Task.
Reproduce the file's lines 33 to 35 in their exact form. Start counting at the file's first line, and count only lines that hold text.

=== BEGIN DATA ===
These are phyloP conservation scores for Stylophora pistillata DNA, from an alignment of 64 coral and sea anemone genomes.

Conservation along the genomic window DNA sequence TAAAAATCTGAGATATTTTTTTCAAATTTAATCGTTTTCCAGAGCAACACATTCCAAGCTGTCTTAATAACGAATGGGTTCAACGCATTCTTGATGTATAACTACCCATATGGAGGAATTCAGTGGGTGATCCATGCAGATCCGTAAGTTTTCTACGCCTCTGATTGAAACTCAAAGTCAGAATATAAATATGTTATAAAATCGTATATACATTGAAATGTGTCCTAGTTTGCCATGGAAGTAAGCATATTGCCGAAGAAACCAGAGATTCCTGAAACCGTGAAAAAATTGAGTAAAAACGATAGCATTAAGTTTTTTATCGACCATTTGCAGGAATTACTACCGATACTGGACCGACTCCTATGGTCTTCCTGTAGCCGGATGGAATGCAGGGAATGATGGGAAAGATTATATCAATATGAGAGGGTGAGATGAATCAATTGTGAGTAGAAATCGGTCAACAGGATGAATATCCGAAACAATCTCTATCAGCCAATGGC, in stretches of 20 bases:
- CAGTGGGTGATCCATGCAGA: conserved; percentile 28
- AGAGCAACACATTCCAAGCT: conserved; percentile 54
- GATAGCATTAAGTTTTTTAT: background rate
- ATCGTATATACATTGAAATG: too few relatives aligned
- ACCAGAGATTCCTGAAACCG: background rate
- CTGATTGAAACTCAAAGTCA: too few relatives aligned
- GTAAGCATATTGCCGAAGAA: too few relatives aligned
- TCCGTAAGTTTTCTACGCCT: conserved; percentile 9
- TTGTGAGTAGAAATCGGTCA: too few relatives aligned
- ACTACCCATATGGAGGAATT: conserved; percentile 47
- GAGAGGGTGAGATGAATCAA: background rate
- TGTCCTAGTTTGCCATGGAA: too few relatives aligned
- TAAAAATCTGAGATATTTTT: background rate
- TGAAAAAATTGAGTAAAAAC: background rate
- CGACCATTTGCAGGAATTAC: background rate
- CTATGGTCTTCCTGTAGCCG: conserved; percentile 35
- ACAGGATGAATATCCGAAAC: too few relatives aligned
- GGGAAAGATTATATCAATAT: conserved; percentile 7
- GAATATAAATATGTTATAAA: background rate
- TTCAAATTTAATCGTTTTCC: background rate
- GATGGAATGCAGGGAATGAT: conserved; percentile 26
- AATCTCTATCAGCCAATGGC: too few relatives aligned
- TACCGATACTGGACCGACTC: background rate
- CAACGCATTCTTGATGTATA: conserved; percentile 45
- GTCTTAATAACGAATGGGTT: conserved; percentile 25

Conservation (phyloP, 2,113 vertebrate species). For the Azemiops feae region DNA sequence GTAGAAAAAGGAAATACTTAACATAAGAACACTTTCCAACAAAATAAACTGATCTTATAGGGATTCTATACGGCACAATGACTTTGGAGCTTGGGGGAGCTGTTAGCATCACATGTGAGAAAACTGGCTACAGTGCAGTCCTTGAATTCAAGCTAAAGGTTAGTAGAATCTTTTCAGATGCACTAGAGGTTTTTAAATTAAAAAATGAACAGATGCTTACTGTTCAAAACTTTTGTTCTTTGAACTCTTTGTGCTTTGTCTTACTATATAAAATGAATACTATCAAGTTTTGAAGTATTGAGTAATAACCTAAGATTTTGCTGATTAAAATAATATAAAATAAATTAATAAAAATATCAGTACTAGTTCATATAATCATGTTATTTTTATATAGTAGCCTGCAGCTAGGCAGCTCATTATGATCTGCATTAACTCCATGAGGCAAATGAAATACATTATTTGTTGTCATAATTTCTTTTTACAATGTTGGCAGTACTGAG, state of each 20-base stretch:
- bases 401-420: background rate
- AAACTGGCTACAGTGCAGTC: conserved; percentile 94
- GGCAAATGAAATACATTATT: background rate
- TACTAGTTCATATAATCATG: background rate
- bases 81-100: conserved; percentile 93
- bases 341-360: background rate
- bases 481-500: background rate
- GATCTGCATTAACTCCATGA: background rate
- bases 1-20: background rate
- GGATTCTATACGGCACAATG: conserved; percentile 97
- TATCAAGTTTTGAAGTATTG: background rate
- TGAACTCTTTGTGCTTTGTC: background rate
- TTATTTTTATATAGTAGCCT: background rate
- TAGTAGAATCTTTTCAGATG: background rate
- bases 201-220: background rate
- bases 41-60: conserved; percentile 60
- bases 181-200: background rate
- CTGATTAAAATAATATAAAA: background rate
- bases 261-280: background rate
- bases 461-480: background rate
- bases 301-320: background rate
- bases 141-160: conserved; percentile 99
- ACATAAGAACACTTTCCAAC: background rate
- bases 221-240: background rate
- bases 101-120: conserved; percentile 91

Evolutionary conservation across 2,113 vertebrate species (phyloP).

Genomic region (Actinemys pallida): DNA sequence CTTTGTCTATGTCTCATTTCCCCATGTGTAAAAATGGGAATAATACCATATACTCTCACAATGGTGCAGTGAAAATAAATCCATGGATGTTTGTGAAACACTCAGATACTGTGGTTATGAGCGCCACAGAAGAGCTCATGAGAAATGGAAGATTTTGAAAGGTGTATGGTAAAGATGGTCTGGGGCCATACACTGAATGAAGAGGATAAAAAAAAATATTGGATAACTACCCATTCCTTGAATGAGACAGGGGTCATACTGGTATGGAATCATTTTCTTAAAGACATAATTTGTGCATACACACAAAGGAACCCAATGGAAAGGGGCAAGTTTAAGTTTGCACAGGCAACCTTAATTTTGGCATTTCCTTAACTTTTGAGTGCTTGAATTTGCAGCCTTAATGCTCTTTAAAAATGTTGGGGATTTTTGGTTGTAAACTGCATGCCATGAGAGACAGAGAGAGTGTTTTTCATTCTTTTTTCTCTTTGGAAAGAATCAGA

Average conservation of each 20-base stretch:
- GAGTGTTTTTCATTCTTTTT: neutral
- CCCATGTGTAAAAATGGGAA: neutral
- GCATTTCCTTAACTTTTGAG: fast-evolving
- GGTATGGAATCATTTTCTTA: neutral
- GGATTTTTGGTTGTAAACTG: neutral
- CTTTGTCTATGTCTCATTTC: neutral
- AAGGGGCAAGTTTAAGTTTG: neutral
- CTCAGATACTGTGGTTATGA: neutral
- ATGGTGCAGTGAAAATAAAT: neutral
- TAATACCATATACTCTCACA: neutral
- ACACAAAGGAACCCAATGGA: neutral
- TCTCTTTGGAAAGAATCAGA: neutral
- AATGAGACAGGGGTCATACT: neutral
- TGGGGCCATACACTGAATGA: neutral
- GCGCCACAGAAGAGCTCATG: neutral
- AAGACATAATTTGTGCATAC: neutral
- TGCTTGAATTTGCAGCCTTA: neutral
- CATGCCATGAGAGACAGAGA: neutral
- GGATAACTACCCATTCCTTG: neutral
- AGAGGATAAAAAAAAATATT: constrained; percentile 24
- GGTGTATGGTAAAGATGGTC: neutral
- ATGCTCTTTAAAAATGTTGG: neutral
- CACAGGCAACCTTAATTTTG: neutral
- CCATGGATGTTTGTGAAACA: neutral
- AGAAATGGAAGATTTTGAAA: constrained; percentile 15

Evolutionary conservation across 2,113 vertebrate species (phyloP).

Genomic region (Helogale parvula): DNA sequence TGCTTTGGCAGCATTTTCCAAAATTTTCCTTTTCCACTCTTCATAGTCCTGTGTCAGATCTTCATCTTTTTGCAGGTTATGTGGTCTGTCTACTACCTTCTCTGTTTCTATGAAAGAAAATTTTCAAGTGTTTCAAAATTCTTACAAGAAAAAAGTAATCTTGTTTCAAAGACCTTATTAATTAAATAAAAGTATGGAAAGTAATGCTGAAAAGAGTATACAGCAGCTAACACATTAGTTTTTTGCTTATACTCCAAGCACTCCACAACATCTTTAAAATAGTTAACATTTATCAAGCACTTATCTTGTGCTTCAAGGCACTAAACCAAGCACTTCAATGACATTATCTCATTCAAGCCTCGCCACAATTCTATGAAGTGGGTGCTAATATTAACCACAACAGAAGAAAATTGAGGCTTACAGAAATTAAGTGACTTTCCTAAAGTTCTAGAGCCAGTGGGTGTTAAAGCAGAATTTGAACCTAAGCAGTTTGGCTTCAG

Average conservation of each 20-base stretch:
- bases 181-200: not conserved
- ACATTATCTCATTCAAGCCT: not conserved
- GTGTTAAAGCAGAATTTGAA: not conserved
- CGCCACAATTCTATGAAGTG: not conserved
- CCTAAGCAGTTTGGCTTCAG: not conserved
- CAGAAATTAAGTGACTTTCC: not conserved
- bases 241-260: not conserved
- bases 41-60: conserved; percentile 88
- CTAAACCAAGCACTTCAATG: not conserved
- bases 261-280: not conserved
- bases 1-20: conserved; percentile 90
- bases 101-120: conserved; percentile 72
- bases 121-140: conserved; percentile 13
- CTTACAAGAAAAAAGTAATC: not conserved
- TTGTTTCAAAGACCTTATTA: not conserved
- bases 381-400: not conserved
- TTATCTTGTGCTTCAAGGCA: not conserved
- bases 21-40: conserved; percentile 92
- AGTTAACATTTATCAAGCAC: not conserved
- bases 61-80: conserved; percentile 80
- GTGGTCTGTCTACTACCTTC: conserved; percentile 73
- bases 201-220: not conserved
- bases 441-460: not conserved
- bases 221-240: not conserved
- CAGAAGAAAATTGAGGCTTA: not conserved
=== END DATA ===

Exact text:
- bases 81-100: conserved; percentile 93
- bases 341-360: background rate
- bases 481-500: background rate